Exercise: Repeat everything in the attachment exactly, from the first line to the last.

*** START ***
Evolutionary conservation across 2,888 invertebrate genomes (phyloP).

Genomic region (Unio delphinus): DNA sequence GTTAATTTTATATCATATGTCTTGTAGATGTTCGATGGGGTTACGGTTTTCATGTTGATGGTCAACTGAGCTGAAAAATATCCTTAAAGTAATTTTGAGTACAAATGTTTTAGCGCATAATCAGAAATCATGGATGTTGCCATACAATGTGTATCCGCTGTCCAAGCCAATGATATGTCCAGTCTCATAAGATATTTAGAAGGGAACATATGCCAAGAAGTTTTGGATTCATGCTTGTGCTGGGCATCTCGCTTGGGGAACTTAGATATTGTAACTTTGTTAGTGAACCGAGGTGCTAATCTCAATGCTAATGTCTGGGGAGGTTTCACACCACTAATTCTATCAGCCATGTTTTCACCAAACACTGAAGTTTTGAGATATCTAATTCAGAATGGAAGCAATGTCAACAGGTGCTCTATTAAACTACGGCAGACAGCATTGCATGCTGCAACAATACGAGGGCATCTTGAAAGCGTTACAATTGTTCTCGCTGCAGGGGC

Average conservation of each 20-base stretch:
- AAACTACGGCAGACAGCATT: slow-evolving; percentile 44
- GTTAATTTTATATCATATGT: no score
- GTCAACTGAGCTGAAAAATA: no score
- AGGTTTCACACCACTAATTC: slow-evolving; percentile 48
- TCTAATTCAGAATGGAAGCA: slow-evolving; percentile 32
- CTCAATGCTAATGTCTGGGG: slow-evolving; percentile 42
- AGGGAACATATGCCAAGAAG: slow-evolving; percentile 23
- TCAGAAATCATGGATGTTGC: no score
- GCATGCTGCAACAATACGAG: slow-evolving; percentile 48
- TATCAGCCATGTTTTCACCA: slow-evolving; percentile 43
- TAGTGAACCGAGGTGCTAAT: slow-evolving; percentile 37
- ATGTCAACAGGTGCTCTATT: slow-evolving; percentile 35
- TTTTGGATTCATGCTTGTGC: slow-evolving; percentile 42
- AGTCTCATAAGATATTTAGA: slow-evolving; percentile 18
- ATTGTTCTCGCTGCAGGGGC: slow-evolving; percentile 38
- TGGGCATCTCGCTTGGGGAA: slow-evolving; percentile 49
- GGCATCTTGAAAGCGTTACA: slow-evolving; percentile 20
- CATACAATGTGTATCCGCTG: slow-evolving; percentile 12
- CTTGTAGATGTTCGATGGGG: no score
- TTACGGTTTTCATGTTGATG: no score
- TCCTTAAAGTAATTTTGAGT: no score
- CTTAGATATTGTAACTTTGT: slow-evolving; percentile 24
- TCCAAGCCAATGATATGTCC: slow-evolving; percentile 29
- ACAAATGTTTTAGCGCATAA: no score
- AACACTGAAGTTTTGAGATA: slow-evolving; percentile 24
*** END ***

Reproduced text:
Evolutionary conservation across 2,888 invertebrate genomes (phyloP).

Genomic region (Unio delphinus): DNA sequence GTTAATTTTATATCATATGTCTTGTAGATGTTCGATGGGGTTACGGTTTTCATGTTGATGGTCAACTGAGCTGAAAAATATCCTTAAAGTAATTTTGAGTACAAATGTTTTAGCGCATAATCAGAAATCATGGATGTTGCCATACAATGTGTATCCGCTGTCCAAGCCAATGATATGTCCAGTCTCATAAGATATTTAGAAGGGAACATATGCCAAGAAGTTTTGGATTCATGCTTGTGCTGGGCATCTCGCTTGGGGAACTTAGATATTGTAACTTTGTTAGTGAACCGAGGTGCTAATCTCAATGCTAATGTCTGGGGAGGTTTCACACCACTAATTCTATCAGCCATGTTTTCACCAAACACTGAAGTTTTGAGATATCTAATTCAGAATGGAAGCAATGTCAACAGGTGCTCTATTAAACTACGGCAGACAGCATTGCATGCTGCAACAATACGAGGGCATCTTGAAAGCGTTACAATTGTTCTCGCTGCAGGGGC

Average conservation of each 20-base stretch:
- AAACTACGGCAGACAGCATT: slow-evolving; percentile 44
- GTTAATTTTATATCATATGT: no score
- GTCAACTGAGCTGAAAAATA: no score
- AGGTTTCACACCACTAATTC: slow-evolving; percentile 48
- TCTAATTCAGAATGGAAGCA: slow-evolving; percentile 32
- CTCAATGCTAATGTCTGGGG: slow-evolving; percentile 42
- AGGGAACATATGCCAAGAAG: slow-evolving; percentile 23
- TCAGAAATCATGGATGTTGC: no score
- GCATGCTGCAACAATACGAG: slow-evolving; percentile 48
- TATCAGCCATGTTTTCACCA: slow-evolving; percentile 43
- TAGTGAACCGAGGTGCTAAT: slow-evolving; percentile 37
- ATGTCAACAGGTGCTCTATT: slow-evolving; percentile 35
- TTTTGGATTCATGCTTGTGC: slow-evolving; percentile 42
- AGTCTCATAAGATATTTAGA: slow-evolving; percentile 18
- ATTGTTCTCGCTGCAGGGGC: slow-evolving; percentile 38
- TGGGCATCTCGCTTGGGGAA: slow-evolving; percentile 49
- GGCATCTTGAAAGCGTTACA: slow-evolving; percentile 20
- CATACAATGTGTATCCGCTG: slow-evolving; percentile 12
- CTTGTAGATGTTCGATGGGG: no score
- TTACGGTTTTCATGTTGATG: no score
- TCCTTAAAGTAATTTTGAGT: no score
- CTTAGATATTGTAACTTTGT: slow-evolving; percentile 24
- TCCAAGCCAATGATATGTCC: slow-evolving; percentile 29
- ACAAATGTTTTAGCGCATAA: no score
- AACACTGAAGTTTTGAGATA: slow-evolving; percentile 24